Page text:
A single horn is a French Horn in either F or Bb, with no thumb valve. They are lighter and cheaper than double horns, and ideal for either beginners (both types), for a professional player who wants a lightweight instrument (Bb only) and for people who struggle to hold weight, providing that a single horn will fit the kind of playing they do (if you play lots of low horn a single Bb horn won’t be ideal for you – some of the low notes don’t exist!).
Single F horns are more difficult to play in the high register, and single Bbs lack some low notes, so both are compromises. However, for beginners who can only play an octave anyway, that’s no problem!
Beginners often start on single F horns, as many teachers set store by the veiled sound you get on the F horn in the middle register, and think that learning to distinguish between the many notes on the same fingerings (in the first octave there are 5 notes you can play on open, ie no valves!) is a vital skill.
I, and some others, hold the sometimes controversial view that starting on a single Bb horn can work – progress is quicker, as the notes are further apart and therefore easier to play (and then the F side on a double horn can be learnt when the player is older and has more determination/patience). Always check with your teacher!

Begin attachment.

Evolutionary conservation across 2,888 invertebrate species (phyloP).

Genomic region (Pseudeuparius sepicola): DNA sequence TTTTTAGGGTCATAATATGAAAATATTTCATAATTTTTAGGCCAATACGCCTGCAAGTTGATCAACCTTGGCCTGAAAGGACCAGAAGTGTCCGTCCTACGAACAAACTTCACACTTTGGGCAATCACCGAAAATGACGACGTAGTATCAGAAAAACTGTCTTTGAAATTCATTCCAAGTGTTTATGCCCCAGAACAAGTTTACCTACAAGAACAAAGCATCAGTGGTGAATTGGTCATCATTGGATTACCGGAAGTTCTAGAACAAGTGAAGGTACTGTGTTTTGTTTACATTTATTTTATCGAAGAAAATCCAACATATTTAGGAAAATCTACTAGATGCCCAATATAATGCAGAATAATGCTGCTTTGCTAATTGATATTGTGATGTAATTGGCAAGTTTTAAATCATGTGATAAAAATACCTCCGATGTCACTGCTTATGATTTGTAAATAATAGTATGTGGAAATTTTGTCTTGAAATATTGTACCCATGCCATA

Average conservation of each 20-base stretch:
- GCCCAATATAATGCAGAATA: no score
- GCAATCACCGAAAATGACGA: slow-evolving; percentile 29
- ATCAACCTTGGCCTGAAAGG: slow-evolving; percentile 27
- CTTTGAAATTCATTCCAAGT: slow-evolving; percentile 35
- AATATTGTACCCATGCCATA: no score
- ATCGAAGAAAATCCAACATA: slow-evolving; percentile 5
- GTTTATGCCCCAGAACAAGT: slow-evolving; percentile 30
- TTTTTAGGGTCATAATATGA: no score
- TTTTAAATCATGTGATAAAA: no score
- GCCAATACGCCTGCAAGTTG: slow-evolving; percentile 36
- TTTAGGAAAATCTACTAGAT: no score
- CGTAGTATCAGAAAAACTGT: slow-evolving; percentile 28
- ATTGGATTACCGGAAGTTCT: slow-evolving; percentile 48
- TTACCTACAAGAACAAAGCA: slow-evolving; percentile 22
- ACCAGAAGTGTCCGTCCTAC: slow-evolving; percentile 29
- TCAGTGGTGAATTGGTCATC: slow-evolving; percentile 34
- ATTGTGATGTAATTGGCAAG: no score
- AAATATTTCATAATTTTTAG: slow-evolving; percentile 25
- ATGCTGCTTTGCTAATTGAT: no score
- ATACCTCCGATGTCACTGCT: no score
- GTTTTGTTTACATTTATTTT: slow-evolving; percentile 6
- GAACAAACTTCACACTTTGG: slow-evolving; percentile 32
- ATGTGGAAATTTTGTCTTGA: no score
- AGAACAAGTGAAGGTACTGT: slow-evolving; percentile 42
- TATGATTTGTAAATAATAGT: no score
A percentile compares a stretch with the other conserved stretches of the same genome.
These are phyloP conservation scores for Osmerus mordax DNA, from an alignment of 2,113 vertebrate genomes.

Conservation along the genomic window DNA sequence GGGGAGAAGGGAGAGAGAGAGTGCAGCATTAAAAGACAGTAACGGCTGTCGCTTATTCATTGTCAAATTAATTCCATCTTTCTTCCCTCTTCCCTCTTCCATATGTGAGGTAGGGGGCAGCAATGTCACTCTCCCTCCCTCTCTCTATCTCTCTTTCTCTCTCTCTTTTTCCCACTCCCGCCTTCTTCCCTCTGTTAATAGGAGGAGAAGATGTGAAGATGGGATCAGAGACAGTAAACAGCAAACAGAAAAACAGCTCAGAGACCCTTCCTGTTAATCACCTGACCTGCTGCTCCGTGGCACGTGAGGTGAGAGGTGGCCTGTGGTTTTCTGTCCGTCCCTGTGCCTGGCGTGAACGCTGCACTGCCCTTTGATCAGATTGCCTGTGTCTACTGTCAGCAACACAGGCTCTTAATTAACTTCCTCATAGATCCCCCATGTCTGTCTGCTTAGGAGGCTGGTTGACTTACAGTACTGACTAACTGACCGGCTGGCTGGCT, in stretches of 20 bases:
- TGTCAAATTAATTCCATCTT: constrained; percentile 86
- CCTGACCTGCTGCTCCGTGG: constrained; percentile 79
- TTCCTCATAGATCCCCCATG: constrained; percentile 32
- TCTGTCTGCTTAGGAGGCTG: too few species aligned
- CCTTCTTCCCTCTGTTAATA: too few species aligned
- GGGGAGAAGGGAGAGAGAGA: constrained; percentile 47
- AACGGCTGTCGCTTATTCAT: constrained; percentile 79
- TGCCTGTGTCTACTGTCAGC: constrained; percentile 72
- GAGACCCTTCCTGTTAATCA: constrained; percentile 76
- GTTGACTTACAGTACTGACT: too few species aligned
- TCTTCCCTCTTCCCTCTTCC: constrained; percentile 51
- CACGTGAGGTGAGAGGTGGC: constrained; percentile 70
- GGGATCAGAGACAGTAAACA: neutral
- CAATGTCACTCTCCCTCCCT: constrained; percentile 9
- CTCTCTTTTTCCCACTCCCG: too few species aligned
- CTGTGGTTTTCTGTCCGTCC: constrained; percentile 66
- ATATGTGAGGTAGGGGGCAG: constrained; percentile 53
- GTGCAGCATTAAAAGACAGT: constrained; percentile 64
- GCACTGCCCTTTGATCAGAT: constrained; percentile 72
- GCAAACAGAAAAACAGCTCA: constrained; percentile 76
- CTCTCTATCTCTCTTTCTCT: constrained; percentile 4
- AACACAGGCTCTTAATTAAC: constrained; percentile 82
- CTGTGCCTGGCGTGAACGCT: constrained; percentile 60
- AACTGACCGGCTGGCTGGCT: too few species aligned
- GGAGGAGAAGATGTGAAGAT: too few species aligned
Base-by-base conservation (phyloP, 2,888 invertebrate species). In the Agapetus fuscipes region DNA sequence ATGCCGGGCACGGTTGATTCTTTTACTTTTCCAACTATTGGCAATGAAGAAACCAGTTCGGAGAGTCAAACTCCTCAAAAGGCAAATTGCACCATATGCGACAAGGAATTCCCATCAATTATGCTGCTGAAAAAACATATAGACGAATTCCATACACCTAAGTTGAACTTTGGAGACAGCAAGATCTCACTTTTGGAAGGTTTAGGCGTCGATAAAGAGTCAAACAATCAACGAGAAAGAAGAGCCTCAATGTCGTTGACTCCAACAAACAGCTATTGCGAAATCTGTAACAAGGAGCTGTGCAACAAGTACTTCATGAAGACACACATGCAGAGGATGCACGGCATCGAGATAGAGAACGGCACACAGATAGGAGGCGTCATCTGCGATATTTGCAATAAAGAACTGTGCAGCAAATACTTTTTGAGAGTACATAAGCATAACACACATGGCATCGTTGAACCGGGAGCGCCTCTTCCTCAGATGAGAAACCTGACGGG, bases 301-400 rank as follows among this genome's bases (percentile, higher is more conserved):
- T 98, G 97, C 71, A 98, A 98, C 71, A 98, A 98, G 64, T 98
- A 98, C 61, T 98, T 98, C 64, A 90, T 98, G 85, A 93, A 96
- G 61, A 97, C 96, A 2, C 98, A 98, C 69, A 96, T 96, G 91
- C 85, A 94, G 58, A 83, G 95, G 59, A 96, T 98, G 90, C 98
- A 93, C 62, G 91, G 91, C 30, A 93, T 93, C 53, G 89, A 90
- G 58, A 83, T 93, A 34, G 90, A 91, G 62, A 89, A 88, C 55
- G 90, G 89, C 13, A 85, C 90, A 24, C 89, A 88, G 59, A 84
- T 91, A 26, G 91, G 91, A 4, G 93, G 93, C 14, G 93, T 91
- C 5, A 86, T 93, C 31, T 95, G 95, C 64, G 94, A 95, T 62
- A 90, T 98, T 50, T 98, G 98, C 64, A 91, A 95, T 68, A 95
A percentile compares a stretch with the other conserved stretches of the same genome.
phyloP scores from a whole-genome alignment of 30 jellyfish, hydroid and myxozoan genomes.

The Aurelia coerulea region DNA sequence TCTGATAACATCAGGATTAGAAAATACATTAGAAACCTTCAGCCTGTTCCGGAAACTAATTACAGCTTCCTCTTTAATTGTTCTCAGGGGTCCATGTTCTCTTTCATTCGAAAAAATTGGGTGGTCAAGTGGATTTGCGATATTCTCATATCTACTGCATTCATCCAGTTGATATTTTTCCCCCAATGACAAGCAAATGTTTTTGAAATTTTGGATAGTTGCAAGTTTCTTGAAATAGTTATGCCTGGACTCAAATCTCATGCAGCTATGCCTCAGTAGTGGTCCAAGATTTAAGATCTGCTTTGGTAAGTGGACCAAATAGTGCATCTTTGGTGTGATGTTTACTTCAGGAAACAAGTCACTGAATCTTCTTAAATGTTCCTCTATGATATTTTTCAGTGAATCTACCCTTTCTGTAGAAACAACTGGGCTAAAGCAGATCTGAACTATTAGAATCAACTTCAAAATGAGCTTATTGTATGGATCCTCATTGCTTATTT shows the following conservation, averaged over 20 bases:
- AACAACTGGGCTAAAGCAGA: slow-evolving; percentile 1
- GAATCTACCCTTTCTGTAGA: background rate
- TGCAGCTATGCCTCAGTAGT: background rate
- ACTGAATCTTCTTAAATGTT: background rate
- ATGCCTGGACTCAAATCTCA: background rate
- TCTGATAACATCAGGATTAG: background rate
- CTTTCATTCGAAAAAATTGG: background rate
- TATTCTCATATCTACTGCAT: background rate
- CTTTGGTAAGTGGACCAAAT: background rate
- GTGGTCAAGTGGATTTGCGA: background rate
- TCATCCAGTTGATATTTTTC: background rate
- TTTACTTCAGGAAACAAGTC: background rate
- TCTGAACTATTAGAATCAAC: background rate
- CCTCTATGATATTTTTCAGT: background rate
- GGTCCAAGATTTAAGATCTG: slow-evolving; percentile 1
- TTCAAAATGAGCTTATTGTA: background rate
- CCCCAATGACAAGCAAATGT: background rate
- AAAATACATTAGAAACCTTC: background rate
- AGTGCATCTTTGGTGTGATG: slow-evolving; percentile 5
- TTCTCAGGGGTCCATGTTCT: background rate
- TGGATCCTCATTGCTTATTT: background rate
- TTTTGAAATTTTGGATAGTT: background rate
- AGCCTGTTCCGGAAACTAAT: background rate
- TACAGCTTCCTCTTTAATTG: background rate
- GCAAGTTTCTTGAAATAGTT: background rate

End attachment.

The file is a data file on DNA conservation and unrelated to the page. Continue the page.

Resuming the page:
An excellent value beginner single horn is made by starter instrument specialist, Gear4Music. The SFH-100 below is an excellent example of a good instrument at a great price.
Student Single HornSFH-100
SUPPLIED WITH: Carry Case and Mouthpiece
MATERIAL: Light Gold Lacquered Finish
Buying a French Horn: Double Horn
What is a double French Horn?
A double French Horn is a horn that combines an F horn and a Bb horn. The F horn is the “original” valved French Horn, which produces a traditional, veiled horn tone, and the Bb allows easier high playing. There is a thumb valve to switch between them – a player will always read music in F, and just think of the different sides as providing different fingering options.
Double horns come in two types – compensating and full double.
A full double French Horn has separate tubing for both the F and Bb sides, whereas a compensator uses the Bb slides for every note plus small F slides that add the required length to bring the pitch down. Compensators have less secure tuning, but they are lighter and cheaper to produce.
It is possible for compensating horns to be high quality, but for some reason comparatively few high-quality compensators are made; most are student level.